By: Anu Bhusani *
Flavour is the first thing you relish in your morning coffee. So what does flavour constitute – aroma or taste of the food? The answer is both. Flavour is a sensory impression of food that is felt simultaneously by the tongue as taste and the nose as the aroma. Humans can perceive only five tastes (sweet, sour, bitter, salty and umami), but can distinguish one trillion different aromas. Also, aroma contributes to 80 percent of what we perceive as a taste of food. Hence, the flavour is an important parameter that maximizes the quality, acceptability and global competitiveness of a food product. However, flavours in foods are greatly degraded by chemical or physical reactions during harsh food processing conditions. Here, nanotechnology can aid in flavour retention, flavour enhancement, controlled release of flavour and masking of off-flavours. Let us understand in brief how nanotechnology has a role in the flavour of foods.
Nanoencapsulation of Flavours
Nanoencapsulation is the process of packing a core compound within a wall matrix at dimensions in nanoscale (< 1000 nm). Flavours can be encapsulated using various techniques to obtain the encapsulated product in powder, paste or liquid form. Mostly, flavours are encapsulated using spray drying; spray chilling; homogenization and extrusion techniques. The choice of wall material (e.g. biopolymers, protein, carbohydrates, and lipids) depends on the end use of the encapsulated flavour. For use in bakery products, powder form of flavour encapsulated using starch or protein is preferred; in beverages, liquid form of flavour emulsified with lipids is used. Flavours are encapsulated prior to the crucial processing step in order to protect the compound from degradation. However, for use in frozen products like ice creams, flavours are directly added to the product during homogenization or agitation processes which act as an encapsulation technique. The emulsion particles produced during homogenization protect the flavour compounds during processing and storage.
Nanoencapsulation in Controlled Flavour Release
Nanoencapsulation is advantageous not only to protect the flavour during processing and storage but also to aid in controlled release of flavours from the food matrix. The major release mechanisms are diffusion, swelling and fracturation. Controlled release of flavour is achieved by the wise use of wall materials in conjunction with the end product. For instance, in the case of candies or chewing gums, the flavour has to be released in the mouth while chewing. To this end, cold water-insoluble materials such as: gelatine; waxes; or fats can be used for encapsulation of flavours to aid in flavour release by physical rupture (chewing) in the mouth. This way, fracturation is the controlled release mechanism which promotes instant flavour perception for a prolonged period of time. On the other hand, in the case of tea flavours that remain inside the bag, the aroma has to be felt on dissolution with hot water and the taste has to be perceived by the mouth, hence carbohydrate/protein based wall materials are used.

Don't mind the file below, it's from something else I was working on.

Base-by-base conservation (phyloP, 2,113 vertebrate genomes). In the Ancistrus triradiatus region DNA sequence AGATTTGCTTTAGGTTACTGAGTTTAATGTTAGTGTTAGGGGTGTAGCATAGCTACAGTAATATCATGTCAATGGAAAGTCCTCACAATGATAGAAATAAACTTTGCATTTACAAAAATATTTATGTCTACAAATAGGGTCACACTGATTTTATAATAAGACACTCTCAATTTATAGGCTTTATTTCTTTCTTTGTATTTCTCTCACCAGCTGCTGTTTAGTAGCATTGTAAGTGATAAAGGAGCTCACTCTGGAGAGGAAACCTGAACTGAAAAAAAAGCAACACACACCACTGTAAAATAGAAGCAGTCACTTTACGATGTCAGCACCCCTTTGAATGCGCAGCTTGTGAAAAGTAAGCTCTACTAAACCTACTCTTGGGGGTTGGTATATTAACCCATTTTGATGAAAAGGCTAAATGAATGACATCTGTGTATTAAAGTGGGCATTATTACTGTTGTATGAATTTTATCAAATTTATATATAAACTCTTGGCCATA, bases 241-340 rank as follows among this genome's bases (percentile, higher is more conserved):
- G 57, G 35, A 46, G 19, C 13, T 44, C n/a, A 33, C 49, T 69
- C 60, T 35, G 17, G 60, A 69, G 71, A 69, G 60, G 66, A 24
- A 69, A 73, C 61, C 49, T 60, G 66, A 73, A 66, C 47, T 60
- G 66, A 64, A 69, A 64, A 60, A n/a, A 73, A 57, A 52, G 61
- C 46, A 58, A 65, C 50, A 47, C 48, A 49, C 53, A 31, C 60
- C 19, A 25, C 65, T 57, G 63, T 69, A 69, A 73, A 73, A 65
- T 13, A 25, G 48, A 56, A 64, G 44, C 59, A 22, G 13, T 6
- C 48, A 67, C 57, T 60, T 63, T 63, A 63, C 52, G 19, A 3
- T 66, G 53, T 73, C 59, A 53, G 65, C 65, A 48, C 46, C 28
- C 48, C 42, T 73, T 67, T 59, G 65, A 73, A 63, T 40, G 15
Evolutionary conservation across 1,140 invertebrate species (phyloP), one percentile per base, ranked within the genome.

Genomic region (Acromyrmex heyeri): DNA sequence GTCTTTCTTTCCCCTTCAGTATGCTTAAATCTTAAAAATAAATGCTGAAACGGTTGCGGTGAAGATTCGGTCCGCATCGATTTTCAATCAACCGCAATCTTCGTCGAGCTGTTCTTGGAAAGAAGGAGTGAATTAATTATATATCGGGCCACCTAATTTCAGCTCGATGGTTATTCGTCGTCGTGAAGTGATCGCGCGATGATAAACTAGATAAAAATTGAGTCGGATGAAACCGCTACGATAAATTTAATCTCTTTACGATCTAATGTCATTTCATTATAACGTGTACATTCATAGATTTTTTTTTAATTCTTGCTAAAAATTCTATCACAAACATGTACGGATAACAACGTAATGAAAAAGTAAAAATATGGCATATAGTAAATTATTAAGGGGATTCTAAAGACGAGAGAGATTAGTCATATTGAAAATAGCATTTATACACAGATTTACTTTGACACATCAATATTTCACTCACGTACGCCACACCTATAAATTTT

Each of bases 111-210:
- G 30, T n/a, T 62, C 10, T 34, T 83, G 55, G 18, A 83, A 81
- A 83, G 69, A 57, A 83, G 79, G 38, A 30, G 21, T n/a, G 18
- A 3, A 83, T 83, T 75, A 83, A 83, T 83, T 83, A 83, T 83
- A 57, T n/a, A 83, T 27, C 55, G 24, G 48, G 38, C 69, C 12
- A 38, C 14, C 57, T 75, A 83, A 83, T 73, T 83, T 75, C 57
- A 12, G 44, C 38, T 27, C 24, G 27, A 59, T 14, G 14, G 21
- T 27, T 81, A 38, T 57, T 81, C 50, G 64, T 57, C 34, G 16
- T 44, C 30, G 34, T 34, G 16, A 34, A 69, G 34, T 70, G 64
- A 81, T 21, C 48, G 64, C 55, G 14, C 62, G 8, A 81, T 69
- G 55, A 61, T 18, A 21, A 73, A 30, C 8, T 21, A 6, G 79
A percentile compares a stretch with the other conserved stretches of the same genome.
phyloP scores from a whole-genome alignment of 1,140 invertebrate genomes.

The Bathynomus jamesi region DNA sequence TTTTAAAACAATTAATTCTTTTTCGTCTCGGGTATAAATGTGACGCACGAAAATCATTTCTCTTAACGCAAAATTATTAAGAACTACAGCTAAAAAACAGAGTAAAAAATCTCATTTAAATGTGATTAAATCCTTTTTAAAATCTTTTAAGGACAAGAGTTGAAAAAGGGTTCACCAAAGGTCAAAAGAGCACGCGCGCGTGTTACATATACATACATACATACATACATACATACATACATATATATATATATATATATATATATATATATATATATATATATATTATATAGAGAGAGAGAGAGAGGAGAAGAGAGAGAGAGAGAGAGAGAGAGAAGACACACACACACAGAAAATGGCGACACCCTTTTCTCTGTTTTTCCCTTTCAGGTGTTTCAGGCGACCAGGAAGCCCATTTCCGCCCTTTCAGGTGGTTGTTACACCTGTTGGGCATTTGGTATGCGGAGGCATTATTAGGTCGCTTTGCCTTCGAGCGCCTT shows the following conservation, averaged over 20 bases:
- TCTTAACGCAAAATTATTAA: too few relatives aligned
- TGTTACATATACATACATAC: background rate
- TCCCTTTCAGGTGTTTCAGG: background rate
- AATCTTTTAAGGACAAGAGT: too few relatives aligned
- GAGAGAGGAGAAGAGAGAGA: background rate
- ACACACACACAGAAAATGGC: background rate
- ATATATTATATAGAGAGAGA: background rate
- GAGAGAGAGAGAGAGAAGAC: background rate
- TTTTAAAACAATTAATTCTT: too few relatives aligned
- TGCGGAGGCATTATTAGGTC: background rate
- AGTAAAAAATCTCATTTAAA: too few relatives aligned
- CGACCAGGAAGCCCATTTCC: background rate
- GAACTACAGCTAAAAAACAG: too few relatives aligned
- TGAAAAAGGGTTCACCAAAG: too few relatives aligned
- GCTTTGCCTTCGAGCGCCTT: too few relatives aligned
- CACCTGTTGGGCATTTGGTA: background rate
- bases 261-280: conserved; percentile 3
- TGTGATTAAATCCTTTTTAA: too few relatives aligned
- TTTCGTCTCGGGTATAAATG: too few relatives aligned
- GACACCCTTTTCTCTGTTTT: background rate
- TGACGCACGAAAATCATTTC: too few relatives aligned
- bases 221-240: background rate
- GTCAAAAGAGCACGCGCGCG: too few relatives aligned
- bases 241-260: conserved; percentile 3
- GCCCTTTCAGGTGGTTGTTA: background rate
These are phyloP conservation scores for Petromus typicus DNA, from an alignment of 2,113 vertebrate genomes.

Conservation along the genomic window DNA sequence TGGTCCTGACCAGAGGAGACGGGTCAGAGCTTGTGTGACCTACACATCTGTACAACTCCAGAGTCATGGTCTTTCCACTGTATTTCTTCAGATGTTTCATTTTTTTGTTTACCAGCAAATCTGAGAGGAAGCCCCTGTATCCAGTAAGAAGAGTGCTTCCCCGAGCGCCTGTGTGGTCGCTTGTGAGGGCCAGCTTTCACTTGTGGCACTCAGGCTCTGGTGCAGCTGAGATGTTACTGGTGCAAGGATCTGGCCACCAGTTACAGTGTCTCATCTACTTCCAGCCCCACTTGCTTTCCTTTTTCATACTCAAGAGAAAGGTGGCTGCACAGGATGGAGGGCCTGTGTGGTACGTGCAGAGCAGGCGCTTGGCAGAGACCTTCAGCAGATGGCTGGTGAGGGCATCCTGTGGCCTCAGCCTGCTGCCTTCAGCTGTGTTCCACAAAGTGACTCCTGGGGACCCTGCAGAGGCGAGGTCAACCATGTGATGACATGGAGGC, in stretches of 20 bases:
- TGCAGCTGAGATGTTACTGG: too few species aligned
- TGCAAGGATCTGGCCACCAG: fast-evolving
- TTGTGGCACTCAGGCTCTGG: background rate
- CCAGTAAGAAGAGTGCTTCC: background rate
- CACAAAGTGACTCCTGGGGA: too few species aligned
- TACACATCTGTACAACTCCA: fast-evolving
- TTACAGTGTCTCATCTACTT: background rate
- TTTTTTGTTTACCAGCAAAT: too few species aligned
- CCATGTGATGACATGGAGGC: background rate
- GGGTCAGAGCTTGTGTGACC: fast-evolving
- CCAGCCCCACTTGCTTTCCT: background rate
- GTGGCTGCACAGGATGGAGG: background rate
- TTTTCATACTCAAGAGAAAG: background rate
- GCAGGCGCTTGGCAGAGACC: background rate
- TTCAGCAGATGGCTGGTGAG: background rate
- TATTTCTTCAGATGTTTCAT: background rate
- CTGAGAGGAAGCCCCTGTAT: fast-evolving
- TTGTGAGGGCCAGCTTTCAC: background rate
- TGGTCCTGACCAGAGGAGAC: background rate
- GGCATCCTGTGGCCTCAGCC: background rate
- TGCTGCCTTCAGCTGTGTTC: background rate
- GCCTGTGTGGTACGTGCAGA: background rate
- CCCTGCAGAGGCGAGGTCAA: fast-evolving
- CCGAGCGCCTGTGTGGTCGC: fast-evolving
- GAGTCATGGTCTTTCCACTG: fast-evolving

Nanoencapsulation in Masking Off-flavours
Another interesting application of encapsulation is the masking of off-flavours produced by compounds added into foods or that are developed during storage. Nanoencapsulation is used to mask the flavour of omega-3 oils (fish oil) added as functional ingredients to foods. Similarly, nanoemulsified flavour oils containing protein-based coating are shown to delay the degradation of oils and prevent the release of rancid odours in beverages.
Microencapsulated flavourings are widely used by leading food manufacturers and the use of nanoencapsulated flavourings is still in its nascent stage. However, the advantages of nanoencapsulates over microencapsulates is gradually motivating food manufacturers to utilize them for the development of foods with exceptional flavour characteristics.
Nanoparticles as Flavour Carriers Nanoparticles of silicon dioxide (SiO2), also known as silica are widely used as a flavour carrier in food products. Silicon dioxide is comprised of aggregated nano-sized primary particles, which can further agglomerate to form larger structures (i.e. >100 nm). It has been registered by the European Union as a food additive (E551) and can be added at a level of <10,000 mg/kg in foods excluding infant products.
Salt and Sugar in Nanoform
Salt, sugar and artificial sweeteners are technically regarded as flavour improvers. The use of nanotechnology in modifying the physical properties of salt and sugar has a profound role in its beneficial health effects. Reducing the particle size of salt to nanoscale increases its surface area, leading to increased dissolution rate in saliva and hence a saltier perception at a low salt level. This nano-sized salt can have potential applications in surface-salted foods. Similarly, nano sugar has been developed by pharmaceutical companies which claim high sweetness at lower sugar concentration. They use nanotechnology for sugar extraction where the process dislodges negative carbon from sugar cane component, which is the contributing factor of chronic diseases. The nano sugar is also clinically proven to have a lower rise in blood glucose level compared to conventional sugar in both normal and diabetic individuals.
Major efforts need to be undertaken by governments, food safety authorities and manufactures to ensure and advocate the safety of foods containing engineered nanomaterials (nanoencapsulates, nanoparticles). With that in place, nano flavours will carve a niche for itself in the food and flavour industry.
* Ph.D. Biological Sciences, CSIR-Central Food Technological Research Institute, Mysore, India